Most plasma proteins are covalently associated with N-glycans because N-glycans mediate many functions of glycoproteins such as their conformation, folding, solubility and antigenicity as well as cell-matrix and cell-cell interactions[6]. Because of these vital roles in so many biological processes, plasma N-glycans can be used as a diagnostic marker for the diagnosis and monitoring of various chronic diseases[1214] and cancers[15]. In blood circulation, the lipids are transported by proteins called lipoproteins. These lipoproteins can be classified into different categories based on their size, density, migration ability on the electrophoresis and their biological functions. In general, very low density lipoproteins (VLDL), intermediate density lipoproteins (IDL), low density lipoproteins (LDL), lipoprotein(a) [Lp(a)] and remnant lipoproteins (also called apoB-containing particles) are considered “atherogenic” while high density lipoproteins (HDL) (also called apoAI-containing particles) are “anti-atherogenic”[16]. In hypercholesterolemic patients, plasma levels of apoB-containing lipoproteins as mentioned above are markedly increased therefore these patients are susceptible to the development of atherosclerosis[17]. It has been reported that there are strong and consistent associations between certain glycans and lipids in human[18]. However, in the setting of hypercholesterolemia, it is unknown whether plasma N-glycans are also changed and their pathophysiological significance remains elusive. In this respect, we envisioned that plasma N-glycans may be affected by the presence of high levels of atherogenic lipoproteins. In this study, we analyzed the whole-plasma N-glycan profiles of both hypercholesterolemic patients and rabbits using electrospray ionization mass spectrometry (ESI-MS). Our data showed that hypercholesterolemia is associated with the increased N-glycan levels in plasma, including high-mannose and complex/hybrid (undecorated/sialylated). These results provide the first evidence that N-glycan levels are elevated in the setting of hypercholesterolemia and such changes open a new path for the diagnosis and treatment of both hypercholesterolemia and atherosclerosis in future.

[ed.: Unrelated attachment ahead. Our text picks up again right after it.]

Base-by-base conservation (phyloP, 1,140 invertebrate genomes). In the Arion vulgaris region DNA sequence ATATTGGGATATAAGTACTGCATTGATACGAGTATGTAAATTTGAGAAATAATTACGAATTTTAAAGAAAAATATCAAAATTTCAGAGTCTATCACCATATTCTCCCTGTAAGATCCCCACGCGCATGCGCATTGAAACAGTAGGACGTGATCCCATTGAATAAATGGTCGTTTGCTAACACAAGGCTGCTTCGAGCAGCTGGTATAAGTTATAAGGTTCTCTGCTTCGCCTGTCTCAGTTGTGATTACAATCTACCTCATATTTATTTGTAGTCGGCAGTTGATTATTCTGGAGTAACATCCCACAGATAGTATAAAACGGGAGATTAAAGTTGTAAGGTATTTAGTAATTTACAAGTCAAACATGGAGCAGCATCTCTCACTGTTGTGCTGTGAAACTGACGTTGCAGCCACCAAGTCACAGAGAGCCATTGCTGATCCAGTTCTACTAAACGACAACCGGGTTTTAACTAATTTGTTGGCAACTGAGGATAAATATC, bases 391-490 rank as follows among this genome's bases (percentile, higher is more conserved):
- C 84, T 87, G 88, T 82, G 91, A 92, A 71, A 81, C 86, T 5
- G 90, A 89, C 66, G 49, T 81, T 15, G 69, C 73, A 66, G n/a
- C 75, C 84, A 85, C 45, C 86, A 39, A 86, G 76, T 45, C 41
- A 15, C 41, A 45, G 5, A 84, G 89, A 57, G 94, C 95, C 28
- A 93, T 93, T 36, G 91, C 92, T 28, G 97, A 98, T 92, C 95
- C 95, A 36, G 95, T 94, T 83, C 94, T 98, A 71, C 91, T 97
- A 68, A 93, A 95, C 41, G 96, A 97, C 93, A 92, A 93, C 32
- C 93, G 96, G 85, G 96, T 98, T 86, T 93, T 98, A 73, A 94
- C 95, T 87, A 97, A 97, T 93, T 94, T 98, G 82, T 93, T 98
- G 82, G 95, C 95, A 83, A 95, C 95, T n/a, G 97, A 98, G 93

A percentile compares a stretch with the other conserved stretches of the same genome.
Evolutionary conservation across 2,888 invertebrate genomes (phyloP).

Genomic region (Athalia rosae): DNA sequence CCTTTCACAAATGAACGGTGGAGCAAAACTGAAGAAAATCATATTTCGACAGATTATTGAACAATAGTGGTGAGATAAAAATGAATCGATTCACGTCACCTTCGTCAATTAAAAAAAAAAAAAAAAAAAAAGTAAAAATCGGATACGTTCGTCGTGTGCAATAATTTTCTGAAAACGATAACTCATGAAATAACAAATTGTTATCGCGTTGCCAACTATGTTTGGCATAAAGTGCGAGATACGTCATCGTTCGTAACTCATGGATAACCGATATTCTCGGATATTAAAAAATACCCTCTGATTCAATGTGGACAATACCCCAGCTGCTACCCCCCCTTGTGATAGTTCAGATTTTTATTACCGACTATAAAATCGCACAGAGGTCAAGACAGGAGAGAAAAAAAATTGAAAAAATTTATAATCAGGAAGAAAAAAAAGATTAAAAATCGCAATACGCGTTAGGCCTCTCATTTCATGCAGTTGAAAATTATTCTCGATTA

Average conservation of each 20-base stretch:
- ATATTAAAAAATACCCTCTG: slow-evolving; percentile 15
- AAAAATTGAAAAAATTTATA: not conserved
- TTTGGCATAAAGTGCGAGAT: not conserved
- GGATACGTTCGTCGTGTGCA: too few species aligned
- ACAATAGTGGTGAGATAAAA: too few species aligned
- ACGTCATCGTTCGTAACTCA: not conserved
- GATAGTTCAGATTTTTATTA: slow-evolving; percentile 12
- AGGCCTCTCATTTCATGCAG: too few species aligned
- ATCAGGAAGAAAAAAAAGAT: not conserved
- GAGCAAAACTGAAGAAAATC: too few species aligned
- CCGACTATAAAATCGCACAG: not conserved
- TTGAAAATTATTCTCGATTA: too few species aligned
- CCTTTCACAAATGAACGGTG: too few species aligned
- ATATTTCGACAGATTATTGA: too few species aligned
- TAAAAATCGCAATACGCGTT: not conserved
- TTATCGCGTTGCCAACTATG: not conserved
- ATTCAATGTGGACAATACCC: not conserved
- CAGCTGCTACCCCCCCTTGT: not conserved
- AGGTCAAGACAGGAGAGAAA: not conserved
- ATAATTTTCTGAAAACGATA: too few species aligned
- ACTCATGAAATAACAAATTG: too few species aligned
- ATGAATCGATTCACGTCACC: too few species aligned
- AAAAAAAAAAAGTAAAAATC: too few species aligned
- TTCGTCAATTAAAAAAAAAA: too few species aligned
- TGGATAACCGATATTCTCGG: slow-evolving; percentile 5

Materials and Methods

Human subjects

We recruited 9 male hypercholesterolemic patients and 9 male healthy volunteers at the Second Affiliated Hospital of Xi’an Jiaotong University, Xi’an, China. The clinical information is shown in Table 1. The blood samples were taken after fasting overnight. All protocols were approved by the ethics committee of the Second Affiliated Hospital of Xi’an Jiaotong University and informed written consents were obtained from all subjects. The investigation was conformed to the principles outlined in the Declaration of Helsinki for the use of human subjects.

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Table 1. Information of healthy subjects and hypercholesterolemic patients.

http://dx.doi.org/10.1371/journal.pone.0146982.t001

Animals

Japanese white rabbits (male, 4-mon, n = 5) were provided by the Institute of Biological Products, Wuhan, China. All rabbits used in this study were housed in a clean animal facility with a 12h light/12h dark cycle. Rabbits were fed with a chow diet first and then changed to a high cholesterol diet containing 0.3% cholesterol and 3% bean oil (Vital River Laboratories, Beijing, China) for 14 weeks. Rabbits were given a restricted amount of each diet (100 g/rabbit per day) with free access to drinking water. All animal experiments were approved by the Xi’an Jiaotong University Institutional Animal Care and Use Committee, and performed according to the Guidelines for Animal Experimentation of Xi’an Jiaotong University and the Guide for the Care and Use of Laboratory Animals Published by the US National Institutes of Health.

Biochemical assays

The blood samples obtained from either humans or rabbits were collected into a tube containing EDTA. The plasma was separated after centrifuged at 3,000 rpm/min for 10 min. Total cholesterol (TC), triglycerides (TG), low density lipoprotein-cholesterol (LDL-C), high density lipoprotein-cholesterol (HDL-C) and glucose (Biosino Bio-technology and Science Inc., Beijing, China) contents were determined as described previously[19]. For analysis of apoB-containing lipoproteins including VLDL, IDL, and LDL subfractions, the plasma lipoprotein profile was analyzed using gradient gel electrophoresis (Lipoprint LDL Subfraction System, Quantimetrix Corporation, Redondo Beach, CA, USA) according to the manufacturer’s instructions[20]. The subfractions were then quantified using NIH image program version 1.62 (Bethesda, MD, USA).

Pretreatment of plasma samples

The plasma was collected and dialyzed against Milli-Q water at 4°C for 72 hours. The water was changed every 12 hours. The dialyzed plasma samples were finally lyophilized and stored at −20°C until use[21].

Enzymatic release and purification of N-glycans